The US military met its recruitment targets for full-time service members for the 2021 fiscal year, which ran from October 2020 to the end of September 2021, but had a more difficult time attracting National Guard and reserve recruits during the same period, according to Pentagon data.
The Army's active-duty force exceeded its goal of adding 57,500 members by 106 people, with a final total of 57,606 new recruits. The Navy's active-duty force also exceeded its goal of adding 33,400 members, recruiting 33,559 new members by the end of September 2021.
Army Reserve, National Guard and Navy Reserve forces did not meet their goals during the same time period. The Army National Guard missed its goal of adding 42,957 new members by over 8,000, adding 34,658 recruits.
Air National Guard and Reserve as well as Marine Corps Reserve forces exceeded their goals by a few hundred for each component, the data showed.
But the latest available figures from October and November 2021 show most services did not meet their recruitment goals, apart from the Marine Corps active-duty and reserve components and well as the Air Force active-duty forces.
"The Service recruiting commands continue to make adjustments as necessary and explore innovative ways to inform youth and influencers of the benefits of military service," Department of Defense spokesperson Lisa Lawrence told CNN in an email.
The US Army didn't meet its goal of recruiting 10,400 new members for the active-duty force by several thousand, only recruiting 7,340 new members in October and November 2021. The Army recently announced it is offering a bonus of up to $50,000, the largest amount ever, to some new recruits who enlist for six years.
"This is an opportunity to entice folks to consider the Army," Brig. Gen. John Cushing, deputy commanding general for operations at the US Army Recruiting Command (USAREC), said in a statement. "We've taken a look at the critical (military occupational specialties) we need to fill in order to maintain the training bases, and that is where we place a lot of our emphasis."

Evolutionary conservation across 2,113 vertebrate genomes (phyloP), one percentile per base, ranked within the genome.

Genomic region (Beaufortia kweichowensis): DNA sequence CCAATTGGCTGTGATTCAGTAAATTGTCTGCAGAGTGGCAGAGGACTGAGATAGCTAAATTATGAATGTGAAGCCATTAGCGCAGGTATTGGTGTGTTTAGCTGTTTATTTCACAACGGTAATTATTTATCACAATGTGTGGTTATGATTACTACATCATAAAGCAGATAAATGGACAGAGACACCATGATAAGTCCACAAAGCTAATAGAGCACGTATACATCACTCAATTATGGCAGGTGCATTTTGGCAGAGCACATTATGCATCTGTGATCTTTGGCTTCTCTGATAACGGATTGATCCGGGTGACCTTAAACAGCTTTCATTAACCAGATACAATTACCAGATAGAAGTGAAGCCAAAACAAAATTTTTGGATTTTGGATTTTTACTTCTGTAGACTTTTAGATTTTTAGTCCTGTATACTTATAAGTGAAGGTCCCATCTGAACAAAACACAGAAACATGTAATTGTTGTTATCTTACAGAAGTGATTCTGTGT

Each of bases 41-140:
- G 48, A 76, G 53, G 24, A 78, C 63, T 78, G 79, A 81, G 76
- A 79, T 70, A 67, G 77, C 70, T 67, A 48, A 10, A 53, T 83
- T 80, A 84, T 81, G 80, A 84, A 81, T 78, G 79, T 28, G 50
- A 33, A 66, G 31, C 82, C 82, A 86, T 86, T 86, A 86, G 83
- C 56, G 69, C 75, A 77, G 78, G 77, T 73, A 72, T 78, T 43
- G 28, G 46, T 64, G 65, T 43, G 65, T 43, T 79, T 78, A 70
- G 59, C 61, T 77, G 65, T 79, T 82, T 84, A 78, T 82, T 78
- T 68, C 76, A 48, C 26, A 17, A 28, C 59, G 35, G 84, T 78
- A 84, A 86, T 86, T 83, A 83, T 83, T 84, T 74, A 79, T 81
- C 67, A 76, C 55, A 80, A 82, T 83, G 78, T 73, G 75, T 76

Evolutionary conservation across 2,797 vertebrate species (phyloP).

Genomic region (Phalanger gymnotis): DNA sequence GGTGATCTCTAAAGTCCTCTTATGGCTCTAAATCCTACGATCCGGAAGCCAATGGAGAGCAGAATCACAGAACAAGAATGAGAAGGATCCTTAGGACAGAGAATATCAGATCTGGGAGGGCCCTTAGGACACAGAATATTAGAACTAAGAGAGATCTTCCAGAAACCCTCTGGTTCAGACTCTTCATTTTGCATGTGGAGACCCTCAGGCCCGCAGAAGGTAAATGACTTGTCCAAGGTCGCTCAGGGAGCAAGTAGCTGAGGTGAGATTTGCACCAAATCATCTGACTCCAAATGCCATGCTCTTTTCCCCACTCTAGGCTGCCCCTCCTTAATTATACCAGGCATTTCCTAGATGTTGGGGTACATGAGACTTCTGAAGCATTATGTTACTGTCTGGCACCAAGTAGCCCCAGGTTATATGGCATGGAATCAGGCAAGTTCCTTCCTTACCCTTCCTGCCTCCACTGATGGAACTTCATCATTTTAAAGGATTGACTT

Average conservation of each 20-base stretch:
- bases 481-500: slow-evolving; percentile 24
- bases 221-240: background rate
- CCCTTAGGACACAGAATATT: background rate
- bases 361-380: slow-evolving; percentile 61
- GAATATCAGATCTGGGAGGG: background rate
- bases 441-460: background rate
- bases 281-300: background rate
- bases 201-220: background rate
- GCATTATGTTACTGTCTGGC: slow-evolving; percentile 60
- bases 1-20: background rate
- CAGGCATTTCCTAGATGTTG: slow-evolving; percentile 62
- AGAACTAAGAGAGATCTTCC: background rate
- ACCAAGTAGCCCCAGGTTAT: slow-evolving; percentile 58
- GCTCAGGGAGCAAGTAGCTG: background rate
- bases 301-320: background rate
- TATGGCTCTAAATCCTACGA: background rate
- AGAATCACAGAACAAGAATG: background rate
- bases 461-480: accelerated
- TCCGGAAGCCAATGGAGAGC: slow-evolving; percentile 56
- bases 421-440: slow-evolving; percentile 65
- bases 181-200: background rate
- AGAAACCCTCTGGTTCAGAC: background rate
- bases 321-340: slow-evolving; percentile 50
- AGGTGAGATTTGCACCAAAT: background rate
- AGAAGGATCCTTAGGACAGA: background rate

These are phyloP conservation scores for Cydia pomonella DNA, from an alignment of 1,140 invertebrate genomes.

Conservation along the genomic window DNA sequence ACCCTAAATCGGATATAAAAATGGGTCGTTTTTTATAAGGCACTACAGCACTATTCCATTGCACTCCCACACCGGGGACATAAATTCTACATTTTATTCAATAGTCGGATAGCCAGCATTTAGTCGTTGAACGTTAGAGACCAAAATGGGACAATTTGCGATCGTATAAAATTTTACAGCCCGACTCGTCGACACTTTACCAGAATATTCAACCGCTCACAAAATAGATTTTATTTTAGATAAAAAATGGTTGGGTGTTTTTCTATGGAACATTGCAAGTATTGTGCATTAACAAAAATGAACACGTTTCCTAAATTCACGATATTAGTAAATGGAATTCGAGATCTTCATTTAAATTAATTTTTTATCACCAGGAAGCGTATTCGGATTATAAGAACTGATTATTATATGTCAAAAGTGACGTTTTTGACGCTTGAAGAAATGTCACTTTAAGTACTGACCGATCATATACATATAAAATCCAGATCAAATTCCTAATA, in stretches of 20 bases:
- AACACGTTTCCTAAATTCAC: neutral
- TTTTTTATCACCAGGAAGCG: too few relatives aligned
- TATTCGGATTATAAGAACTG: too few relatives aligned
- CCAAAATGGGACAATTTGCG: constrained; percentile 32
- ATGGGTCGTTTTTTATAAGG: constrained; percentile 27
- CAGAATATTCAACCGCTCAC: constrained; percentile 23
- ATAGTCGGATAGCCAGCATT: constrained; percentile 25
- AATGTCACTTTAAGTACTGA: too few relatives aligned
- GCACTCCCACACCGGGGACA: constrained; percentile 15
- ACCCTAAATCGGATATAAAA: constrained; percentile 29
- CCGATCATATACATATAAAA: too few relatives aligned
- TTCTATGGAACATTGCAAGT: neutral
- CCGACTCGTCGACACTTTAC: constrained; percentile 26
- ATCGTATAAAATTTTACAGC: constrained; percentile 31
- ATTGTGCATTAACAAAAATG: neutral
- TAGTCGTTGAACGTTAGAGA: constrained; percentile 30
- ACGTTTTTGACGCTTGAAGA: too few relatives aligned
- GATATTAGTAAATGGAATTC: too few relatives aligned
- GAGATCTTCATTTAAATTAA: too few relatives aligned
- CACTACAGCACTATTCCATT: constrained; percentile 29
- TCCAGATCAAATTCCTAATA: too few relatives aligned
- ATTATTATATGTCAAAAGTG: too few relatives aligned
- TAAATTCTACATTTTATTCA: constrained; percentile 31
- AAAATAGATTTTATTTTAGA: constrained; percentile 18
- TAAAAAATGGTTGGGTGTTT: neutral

The incentive for new recruits ranges from $1,000 to $4,000 for certain jobs the Army needs filled quickly or that are difficult to fill because of qualifications needed, the USAREC said. There are also "quick ship" bonuses for those who are prepared to head to Basic Combat Training within 90 days ranging from $2,000 to $9,000.
Military leaders from the Department of Defense, Navy, Air Force and Marine Corps sounded the alarm during a House Appropriations Committee hearing on Wednesday, warning members of Congress that if they do not pass the proposed defense budget for the upcoming year, it will severely hurt ongoing recruiting efforts in all services even more, adding onto impacts from the Covid-19 pandemic.
"The war for talent, that is the world today, they're not going to wait," US Marine Corps Commander Gen. David Berger said during the hearing on Wednesday. "The recruiter level, the bottom level, they're going to try to hold onto their goal and tell them to wait, wait, wait, and the high school graduates, the college graduates are not going to be able to wait, so a year from now, in other words when we do have appropriations and we can afford to start recruiting in the quality we need, the quality won't be there."
Congress has until February 18 to pass appropriations bills or to pass another continuing resolution to keep the government funded at current levels without adjusting anything based on the Department's recommendations.
Correction: This story has been updated to reflect that the US military met its targets to recruit full-time troops in the 2021 fiscal year.
™ & © 2022 Cable News Network, Inc., a WarnerMedia Company. All rights reserved.